Crypto currency still isn’t going anywhere

Plattsburgh, New York has become the first city in the United States to ban cryptocurrency mining, an incredibly energy-consuming, environmentally damaging practice. This comes on the heels of recent study showing that blockchain ledgers are being used to traffic child pornography:

The researchers write, “our analysis shows that certain content, e.g., illegal pornography, can render the mere possession of a blockchain illegal.” According to the paper, 112 countries prohibit the possession of child pornography and of those countries, many have other restrictions that prohibit the distribution of that kind of material.

A few years ago, some people were convinced that torrents were the future of downloading large files. “It isn’t just about online piracy,” advocates passionately argued. And, indeed, some legitimate files were! But, the process of downloading torrents proved too complicated for many (most?) users, and it was never able to shed its reputation of illicitly sharing content. Torrenting still exists today–and can be quite useful!-but we are hardly living in the torrent utopia were we promised.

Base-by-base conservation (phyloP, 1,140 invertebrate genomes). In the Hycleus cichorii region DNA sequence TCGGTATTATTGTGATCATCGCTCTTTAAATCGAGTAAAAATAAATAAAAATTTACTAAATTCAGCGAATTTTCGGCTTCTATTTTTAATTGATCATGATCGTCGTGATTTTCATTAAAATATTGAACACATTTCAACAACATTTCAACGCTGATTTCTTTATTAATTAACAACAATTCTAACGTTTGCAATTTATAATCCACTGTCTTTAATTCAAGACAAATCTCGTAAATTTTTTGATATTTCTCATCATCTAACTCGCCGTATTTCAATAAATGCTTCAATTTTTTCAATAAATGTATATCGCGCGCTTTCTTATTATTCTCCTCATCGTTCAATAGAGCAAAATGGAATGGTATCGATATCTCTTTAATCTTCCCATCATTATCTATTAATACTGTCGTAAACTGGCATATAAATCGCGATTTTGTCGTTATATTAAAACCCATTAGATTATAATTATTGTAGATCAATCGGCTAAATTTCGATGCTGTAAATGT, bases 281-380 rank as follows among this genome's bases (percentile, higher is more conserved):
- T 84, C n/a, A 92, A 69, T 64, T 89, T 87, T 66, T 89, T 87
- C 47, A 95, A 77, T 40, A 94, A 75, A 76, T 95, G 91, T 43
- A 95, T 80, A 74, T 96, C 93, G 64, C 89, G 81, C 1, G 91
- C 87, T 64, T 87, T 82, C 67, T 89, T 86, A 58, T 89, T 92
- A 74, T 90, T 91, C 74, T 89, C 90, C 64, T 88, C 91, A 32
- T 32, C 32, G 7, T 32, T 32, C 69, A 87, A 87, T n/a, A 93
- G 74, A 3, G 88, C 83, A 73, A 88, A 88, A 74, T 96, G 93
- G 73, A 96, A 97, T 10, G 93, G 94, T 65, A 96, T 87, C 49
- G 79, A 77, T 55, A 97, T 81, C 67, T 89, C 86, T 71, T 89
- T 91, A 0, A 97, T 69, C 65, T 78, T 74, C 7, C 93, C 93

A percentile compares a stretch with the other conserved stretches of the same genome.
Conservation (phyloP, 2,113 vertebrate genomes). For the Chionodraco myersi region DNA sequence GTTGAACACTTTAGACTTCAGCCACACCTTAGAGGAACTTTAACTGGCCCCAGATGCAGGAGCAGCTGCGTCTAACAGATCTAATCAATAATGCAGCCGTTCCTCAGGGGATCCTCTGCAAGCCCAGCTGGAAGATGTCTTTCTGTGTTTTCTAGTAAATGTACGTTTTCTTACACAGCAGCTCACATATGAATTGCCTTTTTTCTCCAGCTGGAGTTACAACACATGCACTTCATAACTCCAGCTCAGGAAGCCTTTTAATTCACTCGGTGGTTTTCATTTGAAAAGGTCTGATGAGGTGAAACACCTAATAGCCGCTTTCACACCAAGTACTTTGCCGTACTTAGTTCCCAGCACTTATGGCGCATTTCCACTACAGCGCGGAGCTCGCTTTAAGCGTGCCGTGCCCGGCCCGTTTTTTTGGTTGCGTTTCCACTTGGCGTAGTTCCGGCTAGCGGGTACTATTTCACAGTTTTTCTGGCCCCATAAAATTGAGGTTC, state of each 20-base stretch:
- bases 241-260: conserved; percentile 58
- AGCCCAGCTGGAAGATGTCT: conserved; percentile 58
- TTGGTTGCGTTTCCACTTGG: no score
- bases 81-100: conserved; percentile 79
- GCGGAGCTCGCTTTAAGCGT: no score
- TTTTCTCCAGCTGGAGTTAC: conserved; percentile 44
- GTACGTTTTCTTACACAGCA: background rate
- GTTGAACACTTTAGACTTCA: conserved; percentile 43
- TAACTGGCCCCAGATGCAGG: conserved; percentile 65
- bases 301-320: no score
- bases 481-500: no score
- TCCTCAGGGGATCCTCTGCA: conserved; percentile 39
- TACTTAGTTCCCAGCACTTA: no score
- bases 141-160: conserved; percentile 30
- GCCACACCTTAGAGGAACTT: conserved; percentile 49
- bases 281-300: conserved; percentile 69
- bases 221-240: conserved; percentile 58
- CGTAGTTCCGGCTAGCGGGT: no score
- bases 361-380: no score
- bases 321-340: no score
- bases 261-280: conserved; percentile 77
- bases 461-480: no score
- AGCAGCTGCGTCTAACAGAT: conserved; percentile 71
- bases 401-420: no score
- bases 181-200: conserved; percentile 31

I could be wrong, but it appears that crypto currency is heading to that same destination. Perhaps it has already arrived.